Wake up: Your customers don't give your product
two seconds thought

Article by Nick NAUMOF published on MyCustomer.com: 

Interview with Nick NAUMOF on PTTRNS: 

THE CHALLENGE OF APPLYING CHOICE ARCHITECTURE

 

Let’s focus on choice architecture for a bit, a very powerful concept. Ever since the publication of Nudge (Sunstein & Thaler) in 2008 this is something everybody is talking about. But I don’t see businesses applying it yet.

 

The book Nudge has coined the term choice architecture, but some forms of the phenomenon existed ever since there was choice. It’s a bit like saying that advertising was born in mid XIXth century… it is true that formal advertising appeared then, but merchants were promoting their goods ever since trade existed. 

 

There is, indeed, a lot of buzz around terms like “Choice architecture” or “Nudging”, but this is no different than it was a few years ago with “viral”, “social”, ”User generated content”. These terms stick because they are emotionally appealing and cool, but most importantly they get a lot of buzz because there is an illusion that they are some sort of magic potion that does miracles. Continue Reading on PTTRNS - Science Rockstars Blog 

Behavioral Science is a Gold Mine for Service Design and Customer Experience

Interview with Nick Naumof by Adrian Swinscoe

  • Behavioural science is a gold mine for service design and customer experience – Interview with Nicolae Naumof
  • -
  • Nicolae Naumof
00:00 / 00:00

For the transcript of the interview, visit Adrian Swinscoe's blog.

Behavioral Design:
Tricks, Cheats and True Value Interventions.

The Wide Array of Behavioral Science Applied in Service Design

 

Read the Behavioral Design Manifesto

Please Help Spread the Word :)

A romantic relationship goes through various stages from early dating to marriage and, in about half of all cases, divorce. It begins with flirting and continues with that essential first date. If that goes well, it is followed by more dates. If things go OK and the chemistry is good, the relationship will go to the next level: one partner offering the other a shelf in their closet. Sooner than many realize, this leads to the natural question of Why pay two rents? followed by a de-facto living together. After a while, one of the partners pops the BIG question: Will you marry me?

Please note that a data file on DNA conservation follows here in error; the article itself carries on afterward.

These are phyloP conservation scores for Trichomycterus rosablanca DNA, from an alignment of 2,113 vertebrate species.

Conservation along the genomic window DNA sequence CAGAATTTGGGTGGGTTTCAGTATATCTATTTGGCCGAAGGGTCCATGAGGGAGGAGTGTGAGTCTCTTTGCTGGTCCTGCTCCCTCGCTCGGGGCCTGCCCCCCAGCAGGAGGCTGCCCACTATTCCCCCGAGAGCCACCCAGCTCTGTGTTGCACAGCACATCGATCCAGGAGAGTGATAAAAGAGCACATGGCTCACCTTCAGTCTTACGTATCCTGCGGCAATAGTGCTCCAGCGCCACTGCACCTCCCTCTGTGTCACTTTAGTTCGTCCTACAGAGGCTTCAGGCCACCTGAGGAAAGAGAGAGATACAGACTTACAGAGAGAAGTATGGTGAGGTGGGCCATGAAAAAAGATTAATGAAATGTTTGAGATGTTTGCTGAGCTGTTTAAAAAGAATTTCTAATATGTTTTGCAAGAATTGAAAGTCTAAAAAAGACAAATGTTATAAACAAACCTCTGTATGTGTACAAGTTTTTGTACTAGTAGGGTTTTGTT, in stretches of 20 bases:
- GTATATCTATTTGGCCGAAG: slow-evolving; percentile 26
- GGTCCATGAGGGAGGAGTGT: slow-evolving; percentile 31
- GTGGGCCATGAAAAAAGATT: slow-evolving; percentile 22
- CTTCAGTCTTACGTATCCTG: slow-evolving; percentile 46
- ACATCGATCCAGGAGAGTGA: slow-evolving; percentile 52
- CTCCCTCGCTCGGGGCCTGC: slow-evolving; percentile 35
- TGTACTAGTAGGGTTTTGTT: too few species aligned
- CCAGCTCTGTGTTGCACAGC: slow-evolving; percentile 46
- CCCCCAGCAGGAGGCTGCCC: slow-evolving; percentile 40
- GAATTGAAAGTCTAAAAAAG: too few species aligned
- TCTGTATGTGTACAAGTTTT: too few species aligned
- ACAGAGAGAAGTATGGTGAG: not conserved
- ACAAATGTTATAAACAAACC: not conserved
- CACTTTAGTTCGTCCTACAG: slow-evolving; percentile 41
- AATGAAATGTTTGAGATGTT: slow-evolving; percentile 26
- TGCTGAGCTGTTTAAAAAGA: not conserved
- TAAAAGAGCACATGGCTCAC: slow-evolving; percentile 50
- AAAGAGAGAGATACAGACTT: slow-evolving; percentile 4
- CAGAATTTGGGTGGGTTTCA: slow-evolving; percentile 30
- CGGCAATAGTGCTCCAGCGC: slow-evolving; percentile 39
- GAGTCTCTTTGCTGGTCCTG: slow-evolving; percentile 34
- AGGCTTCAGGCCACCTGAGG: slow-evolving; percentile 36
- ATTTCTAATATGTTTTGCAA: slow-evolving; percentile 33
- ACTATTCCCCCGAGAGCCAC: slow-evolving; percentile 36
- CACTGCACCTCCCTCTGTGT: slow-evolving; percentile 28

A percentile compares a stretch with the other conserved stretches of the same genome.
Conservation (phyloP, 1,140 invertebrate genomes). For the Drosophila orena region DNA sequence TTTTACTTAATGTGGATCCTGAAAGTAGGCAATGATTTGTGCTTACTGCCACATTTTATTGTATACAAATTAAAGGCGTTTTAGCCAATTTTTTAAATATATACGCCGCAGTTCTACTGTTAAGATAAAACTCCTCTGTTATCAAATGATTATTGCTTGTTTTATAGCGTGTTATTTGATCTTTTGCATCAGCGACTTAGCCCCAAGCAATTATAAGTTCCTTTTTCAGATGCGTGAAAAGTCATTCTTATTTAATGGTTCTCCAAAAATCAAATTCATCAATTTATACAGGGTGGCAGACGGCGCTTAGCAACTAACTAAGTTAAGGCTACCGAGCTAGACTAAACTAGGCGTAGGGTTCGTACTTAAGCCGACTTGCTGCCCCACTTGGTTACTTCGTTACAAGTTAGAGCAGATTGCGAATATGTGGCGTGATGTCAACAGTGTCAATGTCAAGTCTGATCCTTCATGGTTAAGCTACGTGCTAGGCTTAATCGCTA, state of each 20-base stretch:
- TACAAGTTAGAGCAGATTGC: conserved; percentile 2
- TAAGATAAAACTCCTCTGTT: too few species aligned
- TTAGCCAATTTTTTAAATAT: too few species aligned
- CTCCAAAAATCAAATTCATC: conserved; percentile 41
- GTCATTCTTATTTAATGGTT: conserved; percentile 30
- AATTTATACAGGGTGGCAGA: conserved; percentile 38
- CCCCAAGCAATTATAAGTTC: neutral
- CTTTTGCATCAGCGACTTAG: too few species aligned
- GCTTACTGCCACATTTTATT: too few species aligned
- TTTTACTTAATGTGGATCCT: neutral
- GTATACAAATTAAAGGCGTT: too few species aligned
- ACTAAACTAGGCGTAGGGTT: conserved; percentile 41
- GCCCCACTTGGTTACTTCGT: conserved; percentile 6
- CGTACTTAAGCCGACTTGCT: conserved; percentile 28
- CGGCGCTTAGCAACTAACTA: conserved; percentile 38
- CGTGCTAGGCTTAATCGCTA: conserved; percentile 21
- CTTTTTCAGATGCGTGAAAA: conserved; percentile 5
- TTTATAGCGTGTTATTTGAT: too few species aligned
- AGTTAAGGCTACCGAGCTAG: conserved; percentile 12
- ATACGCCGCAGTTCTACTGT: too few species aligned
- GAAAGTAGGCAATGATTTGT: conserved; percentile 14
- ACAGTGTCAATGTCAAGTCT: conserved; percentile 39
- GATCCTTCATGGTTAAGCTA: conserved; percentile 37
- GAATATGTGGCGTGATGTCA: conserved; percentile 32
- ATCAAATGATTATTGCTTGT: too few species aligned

The relationship between academic or theoretical behavioral science (let’s call him THEORY) and applied behavioral science (let’s call her PRACTICE) is not much different from a romantic relationship.

 

It was quite hard for THEORY to get that first date with PRACTICE, but luckily it happened.

 

In hindsight, the seminal papers of Kahneman and Tversky on heuristics and biases and on prospect theory published in mid and late 1970s were not enough, at the time, to get PRACTICE to accept the first date.

 

Fortunately, after about 20 years of flirtation, that first date happened. It was in mid and late 1990s, when Thaler and Benartzi developed and analyzed early implementations of the Save More Tomorrow program which helped (American) employees to save more for retirement by bridging the intention-action gap. In very brief, at every pay raise a person’s savings rate automatically increased (e.g. from 3% to 4%). The automated escalation of savings rates helped most people keep their commitment to save more, while the coupling with pay raises eluded the miserable feeling of losing money out of one’s current paycheck (i.e. loss aversion identified by Tversky and Kahneman).

 

Occasional dates happened between THEORY and PRACTICE after that, but neither side was taking the relationship too seriously. Continue Reading on BehavioralEconomics.com 

The Nudge is Not Enough! The Love Story Between Behavioral Science and Practical Applications